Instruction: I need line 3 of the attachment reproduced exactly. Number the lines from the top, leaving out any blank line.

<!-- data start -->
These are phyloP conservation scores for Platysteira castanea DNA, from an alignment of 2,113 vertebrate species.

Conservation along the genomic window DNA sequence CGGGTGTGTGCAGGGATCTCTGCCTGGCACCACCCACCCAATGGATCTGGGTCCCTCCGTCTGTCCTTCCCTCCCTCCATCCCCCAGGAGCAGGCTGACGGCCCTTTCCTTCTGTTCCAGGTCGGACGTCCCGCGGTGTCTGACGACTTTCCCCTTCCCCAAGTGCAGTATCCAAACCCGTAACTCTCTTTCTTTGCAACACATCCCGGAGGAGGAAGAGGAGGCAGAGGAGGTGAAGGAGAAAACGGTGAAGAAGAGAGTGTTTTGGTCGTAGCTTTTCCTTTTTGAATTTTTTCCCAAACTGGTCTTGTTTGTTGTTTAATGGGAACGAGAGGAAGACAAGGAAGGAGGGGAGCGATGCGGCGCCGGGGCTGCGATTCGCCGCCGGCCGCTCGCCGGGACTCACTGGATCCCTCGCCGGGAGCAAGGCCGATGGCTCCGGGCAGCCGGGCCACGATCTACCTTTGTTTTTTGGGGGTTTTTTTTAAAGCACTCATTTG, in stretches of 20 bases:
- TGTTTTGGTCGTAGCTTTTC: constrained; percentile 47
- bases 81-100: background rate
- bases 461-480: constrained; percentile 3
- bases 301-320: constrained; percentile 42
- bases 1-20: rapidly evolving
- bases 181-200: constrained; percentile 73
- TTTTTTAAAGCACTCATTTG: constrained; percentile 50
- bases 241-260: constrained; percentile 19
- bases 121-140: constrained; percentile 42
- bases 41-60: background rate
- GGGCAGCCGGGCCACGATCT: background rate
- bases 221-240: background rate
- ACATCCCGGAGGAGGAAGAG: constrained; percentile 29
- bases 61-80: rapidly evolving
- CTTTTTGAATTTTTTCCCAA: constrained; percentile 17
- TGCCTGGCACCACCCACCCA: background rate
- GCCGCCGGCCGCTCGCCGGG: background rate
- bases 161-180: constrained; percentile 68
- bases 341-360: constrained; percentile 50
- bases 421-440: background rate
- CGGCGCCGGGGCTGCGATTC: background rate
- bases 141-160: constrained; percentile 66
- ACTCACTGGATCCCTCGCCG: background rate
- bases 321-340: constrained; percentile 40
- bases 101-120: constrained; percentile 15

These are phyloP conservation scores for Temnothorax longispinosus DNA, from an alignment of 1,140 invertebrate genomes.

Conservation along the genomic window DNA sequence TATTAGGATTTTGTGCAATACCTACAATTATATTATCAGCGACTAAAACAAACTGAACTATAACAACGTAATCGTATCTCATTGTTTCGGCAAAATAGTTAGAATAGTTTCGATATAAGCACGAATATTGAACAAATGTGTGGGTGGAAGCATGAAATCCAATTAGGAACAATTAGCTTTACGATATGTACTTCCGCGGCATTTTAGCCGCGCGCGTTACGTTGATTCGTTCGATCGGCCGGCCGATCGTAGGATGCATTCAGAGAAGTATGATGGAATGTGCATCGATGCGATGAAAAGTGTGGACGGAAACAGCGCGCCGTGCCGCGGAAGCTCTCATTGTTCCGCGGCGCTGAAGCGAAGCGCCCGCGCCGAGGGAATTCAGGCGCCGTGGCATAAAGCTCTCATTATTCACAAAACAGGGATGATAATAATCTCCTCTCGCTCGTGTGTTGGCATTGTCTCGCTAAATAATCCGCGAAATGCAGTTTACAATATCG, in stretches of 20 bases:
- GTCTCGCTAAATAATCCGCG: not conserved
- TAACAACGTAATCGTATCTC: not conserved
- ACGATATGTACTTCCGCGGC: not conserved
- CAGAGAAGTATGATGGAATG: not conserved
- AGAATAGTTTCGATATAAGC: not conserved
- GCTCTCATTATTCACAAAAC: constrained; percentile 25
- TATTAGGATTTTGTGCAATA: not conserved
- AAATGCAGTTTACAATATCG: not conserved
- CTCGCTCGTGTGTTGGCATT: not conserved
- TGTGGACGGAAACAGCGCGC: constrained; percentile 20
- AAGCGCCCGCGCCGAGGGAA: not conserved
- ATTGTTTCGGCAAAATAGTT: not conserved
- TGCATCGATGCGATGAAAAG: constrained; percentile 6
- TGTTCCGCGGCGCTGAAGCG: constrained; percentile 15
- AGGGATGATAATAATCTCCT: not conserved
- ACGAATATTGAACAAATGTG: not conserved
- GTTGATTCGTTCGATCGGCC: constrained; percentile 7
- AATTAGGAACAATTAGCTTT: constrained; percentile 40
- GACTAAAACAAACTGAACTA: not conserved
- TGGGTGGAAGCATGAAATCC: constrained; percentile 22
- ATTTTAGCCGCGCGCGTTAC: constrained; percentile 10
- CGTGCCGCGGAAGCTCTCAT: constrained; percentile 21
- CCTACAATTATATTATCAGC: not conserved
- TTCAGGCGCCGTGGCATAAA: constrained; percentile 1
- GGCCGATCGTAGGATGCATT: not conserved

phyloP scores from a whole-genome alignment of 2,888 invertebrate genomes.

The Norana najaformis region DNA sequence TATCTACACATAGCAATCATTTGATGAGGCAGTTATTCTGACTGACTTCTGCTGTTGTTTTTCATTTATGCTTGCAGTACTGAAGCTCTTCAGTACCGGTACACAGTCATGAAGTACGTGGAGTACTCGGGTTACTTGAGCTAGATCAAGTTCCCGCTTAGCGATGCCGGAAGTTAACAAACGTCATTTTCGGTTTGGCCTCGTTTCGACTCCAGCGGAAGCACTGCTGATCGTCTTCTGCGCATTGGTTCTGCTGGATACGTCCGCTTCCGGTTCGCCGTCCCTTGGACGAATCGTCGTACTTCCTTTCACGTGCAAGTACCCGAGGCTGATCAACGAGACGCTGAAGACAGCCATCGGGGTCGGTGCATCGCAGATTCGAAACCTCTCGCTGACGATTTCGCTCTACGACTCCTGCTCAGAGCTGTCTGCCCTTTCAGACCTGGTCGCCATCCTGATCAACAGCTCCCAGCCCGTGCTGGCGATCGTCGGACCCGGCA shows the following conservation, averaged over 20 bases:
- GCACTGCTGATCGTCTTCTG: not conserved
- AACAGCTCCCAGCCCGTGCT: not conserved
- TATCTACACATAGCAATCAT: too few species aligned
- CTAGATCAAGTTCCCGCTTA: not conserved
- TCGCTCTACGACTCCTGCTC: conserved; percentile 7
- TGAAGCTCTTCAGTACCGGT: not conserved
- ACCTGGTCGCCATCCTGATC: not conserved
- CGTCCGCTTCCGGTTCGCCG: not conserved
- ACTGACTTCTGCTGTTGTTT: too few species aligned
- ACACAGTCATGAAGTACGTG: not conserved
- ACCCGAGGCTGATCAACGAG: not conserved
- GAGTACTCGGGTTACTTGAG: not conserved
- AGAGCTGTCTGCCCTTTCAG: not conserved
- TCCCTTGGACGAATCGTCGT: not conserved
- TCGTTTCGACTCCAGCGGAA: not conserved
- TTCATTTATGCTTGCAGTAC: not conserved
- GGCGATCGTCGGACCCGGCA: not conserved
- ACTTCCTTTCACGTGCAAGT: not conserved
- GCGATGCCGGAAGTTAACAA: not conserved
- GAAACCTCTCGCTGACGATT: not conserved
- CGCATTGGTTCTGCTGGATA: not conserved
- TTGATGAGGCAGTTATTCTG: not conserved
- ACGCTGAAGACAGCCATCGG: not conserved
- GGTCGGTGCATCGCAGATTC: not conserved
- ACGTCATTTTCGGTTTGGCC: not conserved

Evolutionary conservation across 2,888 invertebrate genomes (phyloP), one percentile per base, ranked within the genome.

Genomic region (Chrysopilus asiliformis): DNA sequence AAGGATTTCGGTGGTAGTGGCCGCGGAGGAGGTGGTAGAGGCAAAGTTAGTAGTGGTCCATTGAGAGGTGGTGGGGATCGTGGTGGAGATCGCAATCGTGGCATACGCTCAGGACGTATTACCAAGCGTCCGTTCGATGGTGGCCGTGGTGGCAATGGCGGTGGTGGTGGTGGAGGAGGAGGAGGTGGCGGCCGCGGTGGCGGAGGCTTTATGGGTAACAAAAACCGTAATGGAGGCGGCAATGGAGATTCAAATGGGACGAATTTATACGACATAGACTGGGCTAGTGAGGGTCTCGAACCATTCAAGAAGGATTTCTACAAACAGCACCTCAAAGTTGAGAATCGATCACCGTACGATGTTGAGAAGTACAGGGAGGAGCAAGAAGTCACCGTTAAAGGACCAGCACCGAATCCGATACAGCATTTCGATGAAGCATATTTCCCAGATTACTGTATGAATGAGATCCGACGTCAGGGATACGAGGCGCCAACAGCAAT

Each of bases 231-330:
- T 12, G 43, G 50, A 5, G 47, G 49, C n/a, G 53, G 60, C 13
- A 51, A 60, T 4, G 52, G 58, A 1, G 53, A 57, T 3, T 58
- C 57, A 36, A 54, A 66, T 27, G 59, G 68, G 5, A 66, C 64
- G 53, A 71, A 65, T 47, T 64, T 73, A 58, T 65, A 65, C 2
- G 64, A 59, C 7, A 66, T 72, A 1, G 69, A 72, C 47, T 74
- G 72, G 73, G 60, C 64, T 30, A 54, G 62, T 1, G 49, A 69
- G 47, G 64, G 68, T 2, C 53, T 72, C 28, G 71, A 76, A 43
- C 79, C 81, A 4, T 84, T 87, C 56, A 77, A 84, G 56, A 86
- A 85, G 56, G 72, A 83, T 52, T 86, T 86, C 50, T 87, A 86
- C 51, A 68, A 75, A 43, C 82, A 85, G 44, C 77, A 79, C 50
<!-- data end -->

- TGTTTTGGTCGTAGCTTTTC: constrained; percentile 47